Fully aware of Mississippi's imprimatur on Sec. 6 we might--by piecing together some of our own deliverances and the District Court opinions dutifully following them--come up with a fair prediction of what Mississippi would hold in this case, but we do not think this a wise course. At issue is a matter of great importance to Mississippi. With facilities for positive determination so readily at hand through certification, it is for Mississippi--not us as a fortuitous momentary spokesman--to make its own policy decisions. This is especially so with respect to the ever growing number of serious automobile accidents on the state's highways involving out-of-state vehicles covered or not covered by insurance policies obtained at earlier times and places by persons in our nomadic society.

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Concerned that we uphold our Erie9 duty to apply the substantive law of the forum state in a diversity case, we seek guidance from the one court constitutionally entitled to supply it. Indeed, as this case centers upon the strength of local Mississippi policies this course is mandated by the principles of federalism. Federal courts should hesitate to "trade judicial robes for the garb of prophet" J. Brown, Certification--Federalism in Action, 7 Cum.L.Rev. 455 (1977), when an available certification procedure renders the crystal ball or divining rod unnecessary.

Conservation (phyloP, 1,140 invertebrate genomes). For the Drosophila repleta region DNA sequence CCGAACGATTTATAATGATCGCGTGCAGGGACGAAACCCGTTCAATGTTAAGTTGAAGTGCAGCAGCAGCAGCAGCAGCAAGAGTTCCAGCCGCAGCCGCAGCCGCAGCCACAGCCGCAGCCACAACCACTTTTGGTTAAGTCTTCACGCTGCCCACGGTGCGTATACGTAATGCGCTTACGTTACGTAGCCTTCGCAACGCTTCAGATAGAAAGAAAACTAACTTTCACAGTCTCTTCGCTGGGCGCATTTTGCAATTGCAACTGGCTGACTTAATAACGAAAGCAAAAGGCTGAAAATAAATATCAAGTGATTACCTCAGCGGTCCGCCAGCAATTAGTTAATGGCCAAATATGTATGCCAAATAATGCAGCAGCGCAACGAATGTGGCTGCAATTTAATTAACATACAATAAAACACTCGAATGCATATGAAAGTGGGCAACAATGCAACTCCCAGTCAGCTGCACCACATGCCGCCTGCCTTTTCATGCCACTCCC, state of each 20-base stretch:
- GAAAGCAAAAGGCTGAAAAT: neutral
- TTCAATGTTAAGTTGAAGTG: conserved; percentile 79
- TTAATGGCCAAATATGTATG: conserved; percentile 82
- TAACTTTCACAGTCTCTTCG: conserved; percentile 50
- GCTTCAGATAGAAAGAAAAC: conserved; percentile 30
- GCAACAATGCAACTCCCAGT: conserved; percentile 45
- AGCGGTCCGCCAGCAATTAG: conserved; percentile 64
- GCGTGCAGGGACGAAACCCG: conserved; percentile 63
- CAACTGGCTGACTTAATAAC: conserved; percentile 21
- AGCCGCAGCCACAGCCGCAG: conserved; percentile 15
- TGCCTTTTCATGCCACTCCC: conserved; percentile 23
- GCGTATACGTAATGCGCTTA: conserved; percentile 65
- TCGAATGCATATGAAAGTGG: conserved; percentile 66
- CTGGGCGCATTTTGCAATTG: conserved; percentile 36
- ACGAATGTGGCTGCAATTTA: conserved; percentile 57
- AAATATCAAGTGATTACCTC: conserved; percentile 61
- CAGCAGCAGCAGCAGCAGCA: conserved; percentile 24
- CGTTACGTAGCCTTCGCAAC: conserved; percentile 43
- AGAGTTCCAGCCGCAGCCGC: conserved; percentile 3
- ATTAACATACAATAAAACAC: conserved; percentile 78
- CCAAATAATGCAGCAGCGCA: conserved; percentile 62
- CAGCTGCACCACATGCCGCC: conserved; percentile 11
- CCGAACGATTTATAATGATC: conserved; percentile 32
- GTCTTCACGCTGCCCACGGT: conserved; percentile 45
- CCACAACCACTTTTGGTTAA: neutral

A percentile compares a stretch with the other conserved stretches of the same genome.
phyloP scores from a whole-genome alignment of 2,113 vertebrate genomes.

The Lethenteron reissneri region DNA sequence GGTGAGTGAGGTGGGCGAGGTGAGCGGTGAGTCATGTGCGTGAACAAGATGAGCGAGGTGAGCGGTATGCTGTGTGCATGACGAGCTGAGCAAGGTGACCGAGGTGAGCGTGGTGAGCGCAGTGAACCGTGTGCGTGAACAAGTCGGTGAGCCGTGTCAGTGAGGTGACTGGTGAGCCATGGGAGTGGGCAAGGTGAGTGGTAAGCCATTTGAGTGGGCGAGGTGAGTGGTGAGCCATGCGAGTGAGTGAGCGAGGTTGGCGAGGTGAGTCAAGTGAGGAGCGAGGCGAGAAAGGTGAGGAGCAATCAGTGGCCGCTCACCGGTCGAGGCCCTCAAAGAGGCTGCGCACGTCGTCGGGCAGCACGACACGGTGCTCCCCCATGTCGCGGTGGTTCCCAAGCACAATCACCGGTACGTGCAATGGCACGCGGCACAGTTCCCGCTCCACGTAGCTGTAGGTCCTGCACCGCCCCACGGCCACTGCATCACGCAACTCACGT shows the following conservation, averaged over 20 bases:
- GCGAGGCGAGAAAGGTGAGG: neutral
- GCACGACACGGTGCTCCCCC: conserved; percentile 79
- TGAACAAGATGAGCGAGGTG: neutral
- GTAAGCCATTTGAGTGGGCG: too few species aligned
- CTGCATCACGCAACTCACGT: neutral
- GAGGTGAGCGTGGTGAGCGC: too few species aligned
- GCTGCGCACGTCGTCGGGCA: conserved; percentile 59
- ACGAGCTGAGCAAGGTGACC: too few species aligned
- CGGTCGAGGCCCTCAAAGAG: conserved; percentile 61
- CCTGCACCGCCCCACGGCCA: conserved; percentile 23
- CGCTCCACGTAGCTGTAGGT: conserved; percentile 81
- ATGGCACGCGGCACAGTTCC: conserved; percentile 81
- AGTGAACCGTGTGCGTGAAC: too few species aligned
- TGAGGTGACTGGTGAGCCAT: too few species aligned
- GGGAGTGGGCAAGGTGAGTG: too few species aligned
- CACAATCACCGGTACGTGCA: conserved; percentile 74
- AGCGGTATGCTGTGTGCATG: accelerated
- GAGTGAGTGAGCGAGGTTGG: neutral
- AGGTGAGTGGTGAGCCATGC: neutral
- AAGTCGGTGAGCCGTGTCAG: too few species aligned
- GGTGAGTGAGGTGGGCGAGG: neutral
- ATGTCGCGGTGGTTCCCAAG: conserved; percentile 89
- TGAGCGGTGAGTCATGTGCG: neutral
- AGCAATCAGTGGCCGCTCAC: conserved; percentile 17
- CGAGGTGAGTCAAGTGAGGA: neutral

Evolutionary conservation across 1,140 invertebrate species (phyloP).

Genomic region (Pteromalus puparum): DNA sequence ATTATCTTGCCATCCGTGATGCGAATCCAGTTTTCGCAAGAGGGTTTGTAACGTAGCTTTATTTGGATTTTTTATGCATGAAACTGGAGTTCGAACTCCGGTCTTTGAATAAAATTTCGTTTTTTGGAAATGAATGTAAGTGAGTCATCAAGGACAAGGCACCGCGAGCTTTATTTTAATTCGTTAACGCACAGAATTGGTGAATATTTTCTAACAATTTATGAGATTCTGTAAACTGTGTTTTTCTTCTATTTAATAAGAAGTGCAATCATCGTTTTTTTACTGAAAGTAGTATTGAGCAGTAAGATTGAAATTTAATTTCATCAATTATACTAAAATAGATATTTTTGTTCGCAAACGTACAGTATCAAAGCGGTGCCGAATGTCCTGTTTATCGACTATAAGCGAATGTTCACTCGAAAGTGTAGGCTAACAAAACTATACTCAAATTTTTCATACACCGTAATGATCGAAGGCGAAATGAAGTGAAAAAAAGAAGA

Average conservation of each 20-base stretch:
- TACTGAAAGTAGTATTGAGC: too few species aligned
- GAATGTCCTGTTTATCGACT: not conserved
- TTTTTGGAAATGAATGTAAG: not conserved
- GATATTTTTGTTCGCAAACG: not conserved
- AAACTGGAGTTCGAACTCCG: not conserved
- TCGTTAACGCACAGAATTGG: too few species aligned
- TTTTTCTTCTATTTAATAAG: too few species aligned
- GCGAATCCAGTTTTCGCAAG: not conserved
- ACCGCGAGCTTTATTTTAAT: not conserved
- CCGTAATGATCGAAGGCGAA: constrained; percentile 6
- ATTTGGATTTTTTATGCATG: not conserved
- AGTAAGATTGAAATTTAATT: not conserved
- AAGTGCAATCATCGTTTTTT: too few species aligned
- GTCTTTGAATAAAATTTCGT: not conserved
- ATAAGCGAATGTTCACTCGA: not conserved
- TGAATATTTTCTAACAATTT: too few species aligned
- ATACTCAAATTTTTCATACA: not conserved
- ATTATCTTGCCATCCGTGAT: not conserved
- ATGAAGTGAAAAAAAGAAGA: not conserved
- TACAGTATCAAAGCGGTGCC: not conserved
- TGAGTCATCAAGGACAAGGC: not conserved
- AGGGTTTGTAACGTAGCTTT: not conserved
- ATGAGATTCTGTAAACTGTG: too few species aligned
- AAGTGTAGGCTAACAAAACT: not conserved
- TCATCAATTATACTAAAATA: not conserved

Following our usual practice, we are requesting counsel to submit a joint statement of facts and a proposed certificate of questions, see West v. Caterpillar Tractor Co., 504 F.2d 967 (5th Cir.1974).10


See generally In re McClintock, 558 F.2d 732, n. 2, 3, 4, and 5 (5th Cir.1977) and cases cited; J. Brown, Certification--Federalism in Action, 7 Cum.L.Rev. 455 (1977) (tracing the development of the certification doctrine and the Court's care to avoid "wearing out its welcome" by an apparent practice of ducking troublesome state law questions). Of the certification procedure, then Chief Judge Godbold wrote: "both federal and state judicial systems are the beneficiaries of a procedure rooted in cooperative federalism." American Eastern Development Corp. v. Everglades Marina, 608 F.2d 123, 125 (5th Cir.1979)



To pay all sums which the insured or his legal representative shall be legally entitled to recover as damages from the owner or operator of an uninsured automobile because of bodily injury, sickness or disease, including death resulting therefrom, hereinafter called "bodily injury," sustained by the insured, caused by accident and arising out of the ownership, maintenance or use of such uninsured automobile ...